A Generation at War with No End in Sight

Northern Alliance soldiers, aligned with the U.S., watch as American warplanes drop bombs on the Taliban on Nov. 19, 2001, around the city of Kunduz, Afghanistan. The U.S. is still there over 15 years later trying to do the same thing.
Northern Alliance soldiers, aligned with the U.S., watch as American warplanes drop bombs on the Taliban on Nov. 19, 2001, around the city of Kunduz, Afghanistan. The U.S. is still there over 15 years later trying to do the same thing. | Source

Forever at War

Ever since I was a teenager, our country has been at war. We’ve been at war for so long in so many places that it is now accepted as a given that we will be fighting someone somewhere.

And it will be this way for the foreseeable future.

The United States has been at war or involved in some conflict in some part of the world since its rise to worldwide prominence in the late 19th century. With great power comes an addiction to meddling in others’ affairs, as proven by our interventionist foreign policy of the past handful of decades.

The war in Afghanistan has now lasted longer than Vietnam. And yet, the Taliban are still very much around and al-Qaeda has simply moved into other countries or morphed into other organizations. We are sending American troops back into Iraq, attempting to hold together whatever semblance of a country that remains. As President Obama looks to hand off combat operations to his next successor, he has not changed much in the way of where we are involved, only how.

While Obama has certainly decreased the amount of American soldiers overseas, he has accelerated the drone program and greatly increased the amount of contractors fighting our wars for us. Since 2009, the ratio of contractors to troops in war zones increased from 1 to 1 to about 3 to 1.

Because contractors don’t technically count as “boots on the ground,” Congress and the Pentagon do not count them as troops. As Obama stated earlier this year, we are already increasing our American troop levels in Iraq, where he so famously pulled out of at the end of his first term in office, despite the insistence of his generals that he leave a much larger force behind. By increasing the amount of contractors today, mission creep has set in, yet remains hidden, as the actual number of forces on the ground is greater than reported.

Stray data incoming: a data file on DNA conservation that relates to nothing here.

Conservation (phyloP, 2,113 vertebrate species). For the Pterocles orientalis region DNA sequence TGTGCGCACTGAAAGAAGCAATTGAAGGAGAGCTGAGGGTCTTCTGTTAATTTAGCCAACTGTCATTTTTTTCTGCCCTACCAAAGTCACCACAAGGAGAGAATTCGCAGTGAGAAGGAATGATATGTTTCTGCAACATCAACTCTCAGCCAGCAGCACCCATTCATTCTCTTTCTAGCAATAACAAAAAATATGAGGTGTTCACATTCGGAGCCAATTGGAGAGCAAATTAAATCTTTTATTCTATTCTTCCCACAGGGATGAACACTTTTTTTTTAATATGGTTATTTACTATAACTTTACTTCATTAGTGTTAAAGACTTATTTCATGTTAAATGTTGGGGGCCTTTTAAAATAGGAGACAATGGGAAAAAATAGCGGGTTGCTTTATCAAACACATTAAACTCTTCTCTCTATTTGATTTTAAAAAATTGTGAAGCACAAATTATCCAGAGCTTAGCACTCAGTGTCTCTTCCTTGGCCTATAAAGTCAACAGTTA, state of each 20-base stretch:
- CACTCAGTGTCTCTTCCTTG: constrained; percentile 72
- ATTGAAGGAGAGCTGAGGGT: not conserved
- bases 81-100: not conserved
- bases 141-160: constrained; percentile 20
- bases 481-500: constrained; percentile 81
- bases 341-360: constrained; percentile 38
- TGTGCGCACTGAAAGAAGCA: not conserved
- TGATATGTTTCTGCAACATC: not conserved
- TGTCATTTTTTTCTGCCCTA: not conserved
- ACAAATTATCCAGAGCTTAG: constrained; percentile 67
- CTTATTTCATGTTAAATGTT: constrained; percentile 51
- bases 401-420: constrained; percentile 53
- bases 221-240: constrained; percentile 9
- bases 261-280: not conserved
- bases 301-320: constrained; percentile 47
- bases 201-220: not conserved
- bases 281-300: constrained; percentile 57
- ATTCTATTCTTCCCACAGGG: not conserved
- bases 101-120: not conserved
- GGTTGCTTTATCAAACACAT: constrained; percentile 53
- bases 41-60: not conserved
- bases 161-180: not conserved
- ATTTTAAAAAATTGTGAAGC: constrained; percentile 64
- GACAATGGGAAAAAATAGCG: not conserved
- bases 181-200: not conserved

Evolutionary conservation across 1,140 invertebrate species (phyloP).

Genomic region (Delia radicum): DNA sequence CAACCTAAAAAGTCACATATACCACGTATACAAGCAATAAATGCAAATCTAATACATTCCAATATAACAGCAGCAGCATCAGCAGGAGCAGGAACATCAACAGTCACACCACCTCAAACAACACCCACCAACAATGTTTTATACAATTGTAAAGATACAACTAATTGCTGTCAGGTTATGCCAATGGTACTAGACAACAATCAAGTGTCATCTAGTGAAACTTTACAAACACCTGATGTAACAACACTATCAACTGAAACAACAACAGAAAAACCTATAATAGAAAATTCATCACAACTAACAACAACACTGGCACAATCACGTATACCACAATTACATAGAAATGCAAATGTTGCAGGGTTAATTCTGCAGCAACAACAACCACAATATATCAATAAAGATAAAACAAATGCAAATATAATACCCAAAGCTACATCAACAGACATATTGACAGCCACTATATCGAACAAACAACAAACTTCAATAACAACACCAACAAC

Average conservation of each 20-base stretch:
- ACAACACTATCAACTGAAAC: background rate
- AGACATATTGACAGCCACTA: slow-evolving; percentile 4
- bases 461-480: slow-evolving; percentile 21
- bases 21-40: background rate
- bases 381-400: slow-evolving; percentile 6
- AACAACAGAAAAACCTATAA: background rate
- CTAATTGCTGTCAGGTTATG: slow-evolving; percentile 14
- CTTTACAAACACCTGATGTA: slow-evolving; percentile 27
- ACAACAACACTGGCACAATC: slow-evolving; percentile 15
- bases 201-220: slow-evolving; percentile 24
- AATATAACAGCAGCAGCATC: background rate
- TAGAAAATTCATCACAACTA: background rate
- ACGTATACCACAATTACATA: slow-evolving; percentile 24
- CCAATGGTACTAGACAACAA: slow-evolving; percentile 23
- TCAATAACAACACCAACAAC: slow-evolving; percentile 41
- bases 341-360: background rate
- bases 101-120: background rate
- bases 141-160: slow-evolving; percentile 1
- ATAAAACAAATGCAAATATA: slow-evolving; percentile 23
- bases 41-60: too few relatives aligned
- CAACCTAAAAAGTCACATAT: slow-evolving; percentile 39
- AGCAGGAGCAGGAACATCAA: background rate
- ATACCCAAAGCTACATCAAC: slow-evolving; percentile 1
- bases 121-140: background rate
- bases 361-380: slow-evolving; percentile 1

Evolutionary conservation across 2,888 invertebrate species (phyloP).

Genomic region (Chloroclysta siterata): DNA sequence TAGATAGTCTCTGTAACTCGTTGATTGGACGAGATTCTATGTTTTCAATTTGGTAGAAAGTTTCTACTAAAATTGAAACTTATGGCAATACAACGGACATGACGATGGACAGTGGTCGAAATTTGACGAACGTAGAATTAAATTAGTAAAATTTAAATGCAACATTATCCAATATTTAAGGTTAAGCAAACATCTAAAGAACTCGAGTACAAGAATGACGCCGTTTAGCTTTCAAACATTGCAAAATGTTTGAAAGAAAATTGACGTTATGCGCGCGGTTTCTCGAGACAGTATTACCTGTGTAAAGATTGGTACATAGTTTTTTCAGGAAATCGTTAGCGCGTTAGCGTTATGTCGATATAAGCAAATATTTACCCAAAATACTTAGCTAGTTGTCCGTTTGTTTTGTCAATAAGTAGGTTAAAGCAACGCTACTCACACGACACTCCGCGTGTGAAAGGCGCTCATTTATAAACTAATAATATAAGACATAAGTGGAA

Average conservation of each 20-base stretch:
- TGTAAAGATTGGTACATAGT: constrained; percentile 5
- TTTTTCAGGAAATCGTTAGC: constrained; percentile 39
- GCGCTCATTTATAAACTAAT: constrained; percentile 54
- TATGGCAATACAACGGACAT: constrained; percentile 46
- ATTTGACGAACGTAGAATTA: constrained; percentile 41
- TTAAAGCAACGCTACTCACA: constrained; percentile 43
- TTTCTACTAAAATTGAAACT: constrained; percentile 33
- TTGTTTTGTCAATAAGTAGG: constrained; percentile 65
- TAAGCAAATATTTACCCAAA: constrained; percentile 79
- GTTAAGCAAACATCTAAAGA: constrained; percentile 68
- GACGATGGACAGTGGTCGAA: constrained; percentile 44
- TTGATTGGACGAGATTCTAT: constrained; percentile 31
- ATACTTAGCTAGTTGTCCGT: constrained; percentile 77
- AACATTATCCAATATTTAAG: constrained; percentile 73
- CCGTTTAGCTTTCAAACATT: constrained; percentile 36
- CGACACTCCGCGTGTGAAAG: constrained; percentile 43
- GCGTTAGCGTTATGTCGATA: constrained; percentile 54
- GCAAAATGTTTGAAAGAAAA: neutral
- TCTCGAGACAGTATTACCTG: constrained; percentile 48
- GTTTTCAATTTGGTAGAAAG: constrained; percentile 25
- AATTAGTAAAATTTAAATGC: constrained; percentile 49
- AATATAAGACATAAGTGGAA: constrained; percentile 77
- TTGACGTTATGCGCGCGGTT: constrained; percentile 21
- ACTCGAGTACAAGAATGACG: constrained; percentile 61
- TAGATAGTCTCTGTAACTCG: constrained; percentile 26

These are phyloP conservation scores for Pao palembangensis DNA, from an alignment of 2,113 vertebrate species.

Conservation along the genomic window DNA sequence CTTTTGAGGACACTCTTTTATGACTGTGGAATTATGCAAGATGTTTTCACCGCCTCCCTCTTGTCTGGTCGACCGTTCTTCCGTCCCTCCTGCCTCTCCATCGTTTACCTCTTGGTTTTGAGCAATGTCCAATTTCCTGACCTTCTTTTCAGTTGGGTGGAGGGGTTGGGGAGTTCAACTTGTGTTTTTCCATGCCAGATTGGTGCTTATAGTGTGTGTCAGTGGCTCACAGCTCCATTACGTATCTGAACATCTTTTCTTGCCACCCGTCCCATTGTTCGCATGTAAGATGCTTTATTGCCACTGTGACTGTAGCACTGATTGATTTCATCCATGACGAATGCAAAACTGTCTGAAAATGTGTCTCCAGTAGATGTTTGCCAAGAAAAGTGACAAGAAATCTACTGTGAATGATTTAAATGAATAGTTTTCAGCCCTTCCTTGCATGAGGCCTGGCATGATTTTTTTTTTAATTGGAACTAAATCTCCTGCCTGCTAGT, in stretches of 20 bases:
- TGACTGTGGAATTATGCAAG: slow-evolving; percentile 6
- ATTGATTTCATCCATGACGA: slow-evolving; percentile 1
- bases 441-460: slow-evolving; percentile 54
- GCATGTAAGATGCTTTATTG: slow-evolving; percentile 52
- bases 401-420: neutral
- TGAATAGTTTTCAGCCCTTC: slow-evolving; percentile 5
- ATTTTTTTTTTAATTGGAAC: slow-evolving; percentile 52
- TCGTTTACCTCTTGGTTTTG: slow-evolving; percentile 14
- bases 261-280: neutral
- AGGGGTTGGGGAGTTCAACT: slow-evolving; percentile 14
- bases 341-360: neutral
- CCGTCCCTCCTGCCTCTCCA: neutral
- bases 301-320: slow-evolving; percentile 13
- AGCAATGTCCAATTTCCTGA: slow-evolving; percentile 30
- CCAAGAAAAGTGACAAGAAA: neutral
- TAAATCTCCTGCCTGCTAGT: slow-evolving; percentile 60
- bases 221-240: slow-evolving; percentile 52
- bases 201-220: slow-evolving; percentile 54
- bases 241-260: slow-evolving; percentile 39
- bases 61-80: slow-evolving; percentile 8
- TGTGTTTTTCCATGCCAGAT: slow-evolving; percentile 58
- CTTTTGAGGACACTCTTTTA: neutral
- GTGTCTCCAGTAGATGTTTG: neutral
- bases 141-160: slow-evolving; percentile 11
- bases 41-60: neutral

Today, an astonishing 75 percent of U.S. forces in Afghanistan are contractors. Only 10 percent of these people are armed, but this is still an alarming trend, but a profitable one for some companies in the business. In 2014, the Pentagon spent $285 billion on federal contracts, equal to 8 percent of federal spending and about 45 percent of that was for services, including to private military contractors.

Documents recently obtained by The Intercept reveal that our nation’s special operations capacity is expanding too. This is another way for our national security state to expand the battlefield worldwide without the American public knowing. Under the Joint Combined Exchange Training program, U.S. special operations forces carried out approximately one mission every two days in 2014.

Navy SEALs and Army Green Berets were sent out on 176 individual missions, a 13 percent increase from the year before. The number of countries spiked too, from 63 to 87, a 38 percent jump. The Intercept goes on to report that on any given day, “10,000 special operators are deployed or ‘forward stationed,’ conducting missions that vary ‘from behind-the-scenes information-gathering and partner-building to high-end dynamic strike operations,’” according to then-chief of U.S. Special Operations Command, General Joseph Votel.

Since 9/11, our military leaders have gotten more ambitious, but also more secretive in its quest to dominate world affairs. These joint missions with special forces around the globe are one way our country continues to stay atop the world’s stage. But our military leaders claim this is needed in order to keep Americans safe, when in reality, it has the exact opposite effect.

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From Wounded Knee to Afghanistan (and Syria, Iraq, and Libya)

U.S. military interventions are not a new trend by any means. Zoltan Grossman’s ‘A Century of US Military Interventions from Wounded Knee to Afghanistan’ lays out the true enormity of America’s insistence of jumping into other countries’ struggles. America has been addicted to interventionism. From the Marines clashing with nationalist rebels in Chile in 1890 to the airstrikes and special forces in Iraq and Syria today, our interventions have been numerous and regular throughout the 20th and 21st centuries. There are 144 instances of America involving its military outside of the realm of self defense.

This same attitude is apparent today in the mired conflicts from North Africa to Southeast Asia. America’s foreign policy has been impossible to clarify. Yet, the mindless bombing and meddling continue without the American public’s approval.

While Americans were busy taking the weekend off for Labor Day, the U.S. military was busy bombing six countries across Asia, Africa, and the Middle East. On September 3rd and 4th, the U.S. conducted 45 strikes against Islamic State targets in Iraq and Syria. On the 5th, a U.S. drone strike killed six suspected al-Qaeda militants in Yemen. The day after that, the Pentagon struck another group, al-Shabab, in nearby Somalia. Then in Afghanistan, the military was busy beating back the Taliban and an insurgent Islamic State. The nonstop nature of our commitments to these conflicts overseas are puzzling for even the brightest of military scholars to explain.

Obama’s strategy of putting politics over the advice of his generals has come back to bite him. He will now be handing off a world in which we have worse relations with every other country than we did in 2008. Meanwhile, terrorism is as large and looming a threat as it's ever been. Still, the airstrikes rain down on the poor Iraqis.